Born in 1946 in Dansby, a sharecropper community near Forrest City, Arkansas, in the Mississippi Delta, Al Green grew up both there and in Grand Rapids, Michigan, where he began singing gospel with his brothers and touring the gospel circuit in the Midwest and Southwest through the '60s. In 1969, at a gig in Midland, Texas, Green met Memphis producer Willie Mitchell, the man responsible for such '70s Green hits as "Tired of Being Alone," an insinuating cover of the Temptations' "I Can't Get Next to You," the yearning "Let's Stay Together," and "I'm Still in Love With You." Heavy on backbeat, muscular and spare in arrangement (even the strings are wiry), Mitchell's settings for Green's richly soulful tenor and gripping falsetto are among the highlights of classic soul music. The Hi Records productions yielded 23 R&B hits for Green and Mitchell from 1970 to 1977, including 18 pop hits. As Little Richard had the decade before, Green "rediscovered" God in the mid-'70s, forswearing a pop career to concentrate on gospel. He reunited with Mitchell in 1985 to record He Is the Light, a gospel album. Since that time, he has toured behind various greatest-hits CDs. For a sampling of his latest concerns and preaching (whether Green sings secular or religious material, he's always preaching), visit his website: www.algreen.com.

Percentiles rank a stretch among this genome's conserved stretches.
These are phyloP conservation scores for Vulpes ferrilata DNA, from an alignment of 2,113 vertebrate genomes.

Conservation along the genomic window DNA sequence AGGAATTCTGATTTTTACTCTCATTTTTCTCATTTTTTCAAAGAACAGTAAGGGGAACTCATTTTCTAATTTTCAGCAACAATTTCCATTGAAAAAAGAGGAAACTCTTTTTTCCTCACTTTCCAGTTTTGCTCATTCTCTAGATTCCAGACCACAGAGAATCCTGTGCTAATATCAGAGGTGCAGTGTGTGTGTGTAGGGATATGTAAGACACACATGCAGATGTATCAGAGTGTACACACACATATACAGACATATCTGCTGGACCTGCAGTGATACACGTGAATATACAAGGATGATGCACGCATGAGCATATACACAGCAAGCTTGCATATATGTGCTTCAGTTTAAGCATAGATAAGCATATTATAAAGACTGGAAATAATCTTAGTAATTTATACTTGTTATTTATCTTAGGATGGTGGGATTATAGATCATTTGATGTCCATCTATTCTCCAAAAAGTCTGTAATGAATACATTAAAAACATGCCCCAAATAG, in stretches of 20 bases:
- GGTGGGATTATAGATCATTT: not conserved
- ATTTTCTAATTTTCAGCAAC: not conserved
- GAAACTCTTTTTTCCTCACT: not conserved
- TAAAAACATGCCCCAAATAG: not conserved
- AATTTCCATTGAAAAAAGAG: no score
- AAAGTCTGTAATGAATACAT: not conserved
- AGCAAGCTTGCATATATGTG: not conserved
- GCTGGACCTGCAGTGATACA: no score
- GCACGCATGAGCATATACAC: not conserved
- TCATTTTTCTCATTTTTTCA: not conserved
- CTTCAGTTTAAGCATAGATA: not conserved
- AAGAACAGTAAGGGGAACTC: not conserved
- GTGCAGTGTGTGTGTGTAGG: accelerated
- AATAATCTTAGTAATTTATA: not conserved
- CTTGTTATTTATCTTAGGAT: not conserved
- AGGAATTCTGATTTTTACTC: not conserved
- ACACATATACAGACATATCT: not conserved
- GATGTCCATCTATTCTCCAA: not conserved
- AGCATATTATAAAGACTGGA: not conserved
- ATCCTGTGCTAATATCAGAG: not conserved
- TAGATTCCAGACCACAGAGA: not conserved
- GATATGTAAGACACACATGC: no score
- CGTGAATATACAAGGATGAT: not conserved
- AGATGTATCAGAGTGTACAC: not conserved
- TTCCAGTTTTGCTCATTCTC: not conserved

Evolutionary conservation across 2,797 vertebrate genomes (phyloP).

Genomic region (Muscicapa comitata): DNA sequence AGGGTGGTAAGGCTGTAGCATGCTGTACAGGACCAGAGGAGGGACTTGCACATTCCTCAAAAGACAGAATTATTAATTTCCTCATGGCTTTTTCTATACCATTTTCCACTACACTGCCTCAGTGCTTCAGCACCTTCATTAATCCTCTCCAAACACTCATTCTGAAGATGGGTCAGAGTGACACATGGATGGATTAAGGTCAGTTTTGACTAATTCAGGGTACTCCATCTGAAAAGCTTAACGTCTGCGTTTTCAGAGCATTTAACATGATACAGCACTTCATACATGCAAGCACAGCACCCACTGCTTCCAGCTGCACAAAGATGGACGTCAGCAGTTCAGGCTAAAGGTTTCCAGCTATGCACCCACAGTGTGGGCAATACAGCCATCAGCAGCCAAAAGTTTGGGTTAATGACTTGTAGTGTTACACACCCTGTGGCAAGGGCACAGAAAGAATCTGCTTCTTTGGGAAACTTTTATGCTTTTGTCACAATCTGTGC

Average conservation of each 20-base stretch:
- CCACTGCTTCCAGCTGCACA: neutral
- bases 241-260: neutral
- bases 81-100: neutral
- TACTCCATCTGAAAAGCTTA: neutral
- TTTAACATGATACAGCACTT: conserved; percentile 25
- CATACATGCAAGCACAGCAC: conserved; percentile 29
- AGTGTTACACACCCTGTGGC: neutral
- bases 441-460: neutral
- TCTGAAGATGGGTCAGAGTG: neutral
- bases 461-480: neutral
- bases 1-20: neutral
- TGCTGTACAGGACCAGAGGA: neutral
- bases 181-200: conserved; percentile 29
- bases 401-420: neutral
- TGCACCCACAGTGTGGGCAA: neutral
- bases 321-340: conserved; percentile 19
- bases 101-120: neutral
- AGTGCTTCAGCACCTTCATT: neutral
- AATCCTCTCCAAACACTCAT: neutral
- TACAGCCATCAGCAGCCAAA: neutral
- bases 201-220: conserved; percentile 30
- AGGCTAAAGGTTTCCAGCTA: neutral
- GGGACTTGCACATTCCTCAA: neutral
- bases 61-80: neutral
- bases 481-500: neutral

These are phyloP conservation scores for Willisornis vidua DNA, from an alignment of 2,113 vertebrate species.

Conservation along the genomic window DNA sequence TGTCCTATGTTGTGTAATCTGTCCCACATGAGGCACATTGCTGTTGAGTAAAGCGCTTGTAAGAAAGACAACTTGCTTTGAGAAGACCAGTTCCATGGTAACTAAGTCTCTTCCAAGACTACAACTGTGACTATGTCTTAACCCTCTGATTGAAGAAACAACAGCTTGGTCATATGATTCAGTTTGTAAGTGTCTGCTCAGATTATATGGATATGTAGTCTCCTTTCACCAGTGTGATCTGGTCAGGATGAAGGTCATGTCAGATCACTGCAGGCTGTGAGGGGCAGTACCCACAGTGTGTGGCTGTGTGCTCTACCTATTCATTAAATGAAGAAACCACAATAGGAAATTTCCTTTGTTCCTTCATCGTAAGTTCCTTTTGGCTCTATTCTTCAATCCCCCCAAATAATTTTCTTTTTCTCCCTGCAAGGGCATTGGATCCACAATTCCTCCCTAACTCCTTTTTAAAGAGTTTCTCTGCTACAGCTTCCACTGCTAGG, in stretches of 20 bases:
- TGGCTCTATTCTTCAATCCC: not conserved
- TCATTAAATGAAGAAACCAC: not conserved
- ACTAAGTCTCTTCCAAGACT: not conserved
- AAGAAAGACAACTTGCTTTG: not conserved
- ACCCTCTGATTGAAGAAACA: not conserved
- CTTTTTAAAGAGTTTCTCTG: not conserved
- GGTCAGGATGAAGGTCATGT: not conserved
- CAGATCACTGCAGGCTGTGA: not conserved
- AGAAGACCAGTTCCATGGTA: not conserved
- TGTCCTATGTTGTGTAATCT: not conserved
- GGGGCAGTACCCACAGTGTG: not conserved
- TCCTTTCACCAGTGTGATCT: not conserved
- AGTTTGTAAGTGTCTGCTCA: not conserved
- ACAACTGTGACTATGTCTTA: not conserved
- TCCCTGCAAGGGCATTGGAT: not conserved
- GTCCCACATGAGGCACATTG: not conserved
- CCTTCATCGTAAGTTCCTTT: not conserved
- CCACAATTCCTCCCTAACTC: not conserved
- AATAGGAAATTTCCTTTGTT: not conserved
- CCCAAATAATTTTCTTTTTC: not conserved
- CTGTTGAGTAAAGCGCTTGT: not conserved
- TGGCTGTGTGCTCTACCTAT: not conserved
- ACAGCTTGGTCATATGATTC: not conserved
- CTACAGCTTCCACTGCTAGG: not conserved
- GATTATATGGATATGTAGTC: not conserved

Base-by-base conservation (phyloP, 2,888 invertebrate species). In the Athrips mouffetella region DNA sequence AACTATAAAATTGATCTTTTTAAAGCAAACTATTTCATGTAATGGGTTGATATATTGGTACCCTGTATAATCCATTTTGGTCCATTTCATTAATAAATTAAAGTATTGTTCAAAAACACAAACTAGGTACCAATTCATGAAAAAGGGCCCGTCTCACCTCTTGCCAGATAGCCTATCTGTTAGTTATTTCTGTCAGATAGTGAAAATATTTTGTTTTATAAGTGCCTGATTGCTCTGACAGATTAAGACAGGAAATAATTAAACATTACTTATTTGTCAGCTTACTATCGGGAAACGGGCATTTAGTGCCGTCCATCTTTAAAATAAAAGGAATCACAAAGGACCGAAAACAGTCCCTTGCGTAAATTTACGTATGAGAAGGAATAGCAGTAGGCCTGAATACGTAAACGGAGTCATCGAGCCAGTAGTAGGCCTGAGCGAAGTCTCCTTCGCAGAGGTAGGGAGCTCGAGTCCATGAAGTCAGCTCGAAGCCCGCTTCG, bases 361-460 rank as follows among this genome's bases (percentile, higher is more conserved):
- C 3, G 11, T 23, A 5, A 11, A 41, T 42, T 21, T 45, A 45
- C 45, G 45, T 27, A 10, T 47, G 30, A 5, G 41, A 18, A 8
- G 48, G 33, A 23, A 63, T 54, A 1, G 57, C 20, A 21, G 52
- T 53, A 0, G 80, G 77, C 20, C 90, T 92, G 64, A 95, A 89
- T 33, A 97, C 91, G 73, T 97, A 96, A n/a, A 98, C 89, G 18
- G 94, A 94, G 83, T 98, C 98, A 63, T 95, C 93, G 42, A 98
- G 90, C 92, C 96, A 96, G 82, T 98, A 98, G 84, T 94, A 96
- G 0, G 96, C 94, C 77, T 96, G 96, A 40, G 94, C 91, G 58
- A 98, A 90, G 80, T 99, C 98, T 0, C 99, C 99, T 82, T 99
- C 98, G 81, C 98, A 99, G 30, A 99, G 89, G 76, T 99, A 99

You can count on electrifying moments when Green brings his revue to the State Theatre. He'll probably wear his trademark white suit and be backed by a large group of singers and musicians wearing black to highlight his potentially intoxicating blend of spirituality and sexuality. Whether the head of Memphis's Full Gospel Tabernacle Church will telegraph his performance, as he did in Playhouse Square two years ago, or work at delivering the charged sensuality of his soul and gospel classics is a matter of speculation. Yet the Rock and Roll Hall of Famer is so popular here, his audience likely will applaud him no matter how listless the performance.